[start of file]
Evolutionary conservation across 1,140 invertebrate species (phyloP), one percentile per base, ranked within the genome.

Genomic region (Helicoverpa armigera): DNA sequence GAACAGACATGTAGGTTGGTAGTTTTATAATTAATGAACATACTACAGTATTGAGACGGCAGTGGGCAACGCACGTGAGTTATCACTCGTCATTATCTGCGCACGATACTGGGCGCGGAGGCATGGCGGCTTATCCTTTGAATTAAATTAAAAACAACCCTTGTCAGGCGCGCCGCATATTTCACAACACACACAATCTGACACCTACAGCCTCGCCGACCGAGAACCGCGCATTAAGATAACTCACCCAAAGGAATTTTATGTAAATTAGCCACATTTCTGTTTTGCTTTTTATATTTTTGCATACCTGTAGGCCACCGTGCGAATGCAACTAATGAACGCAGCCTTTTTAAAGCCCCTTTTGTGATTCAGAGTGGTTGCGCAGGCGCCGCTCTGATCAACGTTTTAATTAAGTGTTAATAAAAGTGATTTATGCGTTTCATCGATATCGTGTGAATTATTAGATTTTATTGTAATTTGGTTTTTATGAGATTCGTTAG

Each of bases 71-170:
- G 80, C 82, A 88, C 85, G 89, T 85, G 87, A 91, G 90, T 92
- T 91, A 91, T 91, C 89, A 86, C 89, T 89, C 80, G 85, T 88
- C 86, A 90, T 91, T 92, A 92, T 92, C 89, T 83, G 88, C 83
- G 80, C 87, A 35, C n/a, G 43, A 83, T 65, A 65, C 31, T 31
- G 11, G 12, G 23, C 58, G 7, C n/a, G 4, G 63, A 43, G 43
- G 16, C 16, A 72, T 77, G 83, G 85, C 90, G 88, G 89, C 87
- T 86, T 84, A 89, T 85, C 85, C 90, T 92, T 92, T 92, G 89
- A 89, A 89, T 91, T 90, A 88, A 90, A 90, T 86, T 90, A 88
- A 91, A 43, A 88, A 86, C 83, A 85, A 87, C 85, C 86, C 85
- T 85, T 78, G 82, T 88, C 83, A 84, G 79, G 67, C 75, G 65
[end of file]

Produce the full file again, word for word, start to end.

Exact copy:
Evolutionary conservation across 1,140 invertebrate species (phyloP), one percentile per base, ranked within the genome.

Genomic region (Helicoverpa armigera): DNA sequence GAACAGACATGTAGGTTGGTAGTTTTATAATTAATGAACATACTACAGTATTGAGACGGCAGTGGGCAACGCACGTGAGTTATCACTCGTCATTATCTGCGCACGATACTGGGCGCGGAGGCATGGCGGCTTATCCTTTGAATTAAATTAAAAACAACCCTTGTCAGGCGCGCCGCATATTTCACAACACACACAATCTGACACCTACAGCCTCGCCGACCGAGAACCGCGCATTAAGATAACTCACCCAAAGGAATTTTATGTAAATTAGCCACATTTCTGTTTTGCTTTTTATATTTTTGCATACCTGTAGGCCACCGTGCGAATGCAACTAATGAACGCAGCCTTTTTAAAGCCCCTTTTGTGATTCAGAGTGGTTGCGCAGGCGCCGCTCTGATCAACGTTTTAATTAAGTGTTAATAAAAGTGATTTATGCGTTTCATCGATATCGTGTGAATTATTAGATTTTATTGTAATTTGGTTTTTATGAGATTCGTTAG

Each of bases 71-170:
- G 80, C 82, A 88, C 85, G 89, T 85, G 87, A 91, G 90, T 92
- T 91, A 91, T 91, C 89, A 86, C 89, T 89, C 80, G 85, T 88
- C 86, A 90, T 91, T 92, A 92, T 92, C 89, T 83, G 88, C 83
- G 80, C 87, A 35, C n/a, G 43, A 83, T 65, A 65, C 31, T 31
- G 11, G 12, G 23, C 58, G 7, C n/a, G 4, G 63, A 43, G 43
- G 16, C 16, A 72, T 77, G 83, G 85, C 90, G 88, G 89, C 87
- T 86, T 84, A 89, T 85, C 85, C 90, T 92, T 92, T 92, G 89
- A 89, A 89, T 91, T 90, A 88, A 90, A 90, T 86, T 90, A 88
- A 91, A 43, A 88, A 86, C 83, A 85, A 87, C 85, C 86, C 85
- T 85, T 78, G 82, T 88, C 83, A 84, G 79, G 67, C 75, G 65